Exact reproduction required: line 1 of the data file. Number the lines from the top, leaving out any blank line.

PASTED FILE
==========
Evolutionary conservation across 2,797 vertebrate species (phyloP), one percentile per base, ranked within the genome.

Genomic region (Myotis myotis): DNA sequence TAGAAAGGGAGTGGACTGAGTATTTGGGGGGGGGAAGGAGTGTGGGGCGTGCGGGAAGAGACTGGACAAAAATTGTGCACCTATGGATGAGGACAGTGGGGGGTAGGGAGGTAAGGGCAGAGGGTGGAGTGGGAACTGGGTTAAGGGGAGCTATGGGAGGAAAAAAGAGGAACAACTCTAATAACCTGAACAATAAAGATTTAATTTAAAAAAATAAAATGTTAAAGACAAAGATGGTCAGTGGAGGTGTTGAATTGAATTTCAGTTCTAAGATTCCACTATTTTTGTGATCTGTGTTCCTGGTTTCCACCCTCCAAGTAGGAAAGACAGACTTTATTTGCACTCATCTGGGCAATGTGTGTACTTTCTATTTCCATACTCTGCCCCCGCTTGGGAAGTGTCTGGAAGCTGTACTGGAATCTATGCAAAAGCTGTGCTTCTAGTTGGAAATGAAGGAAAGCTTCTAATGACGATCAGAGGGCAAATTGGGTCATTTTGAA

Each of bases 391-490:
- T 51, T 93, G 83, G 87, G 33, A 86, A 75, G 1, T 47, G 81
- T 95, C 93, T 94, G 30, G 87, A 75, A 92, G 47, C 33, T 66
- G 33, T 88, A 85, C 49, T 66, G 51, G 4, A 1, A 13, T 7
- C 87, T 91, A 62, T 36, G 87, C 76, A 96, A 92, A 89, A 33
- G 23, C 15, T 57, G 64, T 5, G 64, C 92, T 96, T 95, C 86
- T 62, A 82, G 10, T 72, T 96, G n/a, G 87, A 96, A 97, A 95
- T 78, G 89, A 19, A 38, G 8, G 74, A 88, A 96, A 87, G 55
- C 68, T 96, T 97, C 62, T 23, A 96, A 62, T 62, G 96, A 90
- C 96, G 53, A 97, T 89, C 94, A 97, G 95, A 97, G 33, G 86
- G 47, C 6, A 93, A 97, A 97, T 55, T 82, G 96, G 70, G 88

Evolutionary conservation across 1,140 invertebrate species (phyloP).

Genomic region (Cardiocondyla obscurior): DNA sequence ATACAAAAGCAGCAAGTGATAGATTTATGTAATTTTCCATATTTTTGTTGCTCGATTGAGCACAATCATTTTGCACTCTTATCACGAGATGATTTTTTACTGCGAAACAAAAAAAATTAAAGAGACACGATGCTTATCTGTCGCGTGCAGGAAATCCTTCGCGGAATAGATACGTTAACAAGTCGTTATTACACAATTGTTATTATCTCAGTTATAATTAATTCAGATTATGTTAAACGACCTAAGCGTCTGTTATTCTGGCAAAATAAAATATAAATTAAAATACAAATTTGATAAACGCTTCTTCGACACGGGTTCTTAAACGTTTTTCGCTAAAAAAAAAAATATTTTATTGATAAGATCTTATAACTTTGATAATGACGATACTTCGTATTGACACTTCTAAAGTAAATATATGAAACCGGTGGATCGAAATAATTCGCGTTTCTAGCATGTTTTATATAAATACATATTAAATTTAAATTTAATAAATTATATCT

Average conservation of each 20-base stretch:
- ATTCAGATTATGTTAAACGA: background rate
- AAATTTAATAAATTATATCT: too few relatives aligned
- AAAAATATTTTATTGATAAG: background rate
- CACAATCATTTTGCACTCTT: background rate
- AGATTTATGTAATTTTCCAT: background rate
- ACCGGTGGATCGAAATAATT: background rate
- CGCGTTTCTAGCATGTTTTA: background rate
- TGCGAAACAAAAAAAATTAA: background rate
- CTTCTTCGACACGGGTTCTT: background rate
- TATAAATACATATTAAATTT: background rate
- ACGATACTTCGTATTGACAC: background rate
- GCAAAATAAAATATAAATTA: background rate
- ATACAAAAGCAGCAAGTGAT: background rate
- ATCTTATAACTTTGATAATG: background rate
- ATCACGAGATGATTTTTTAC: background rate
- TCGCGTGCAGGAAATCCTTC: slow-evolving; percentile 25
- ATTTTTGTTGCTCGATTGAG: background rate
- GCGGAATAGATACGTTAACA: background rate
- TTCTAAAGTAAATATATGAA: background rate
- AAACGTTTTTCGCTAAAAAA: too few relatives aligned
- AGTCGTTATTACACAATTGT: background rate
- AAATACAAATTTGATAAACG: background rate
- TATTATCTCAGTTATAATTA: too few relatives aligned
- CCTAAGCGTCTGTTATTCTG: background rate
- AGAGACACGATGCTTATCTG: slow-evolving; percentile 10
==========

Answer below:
Evolutionary conservation across 2,797 vertebrate species (phyloP), one percentile per base, ranked within the genome.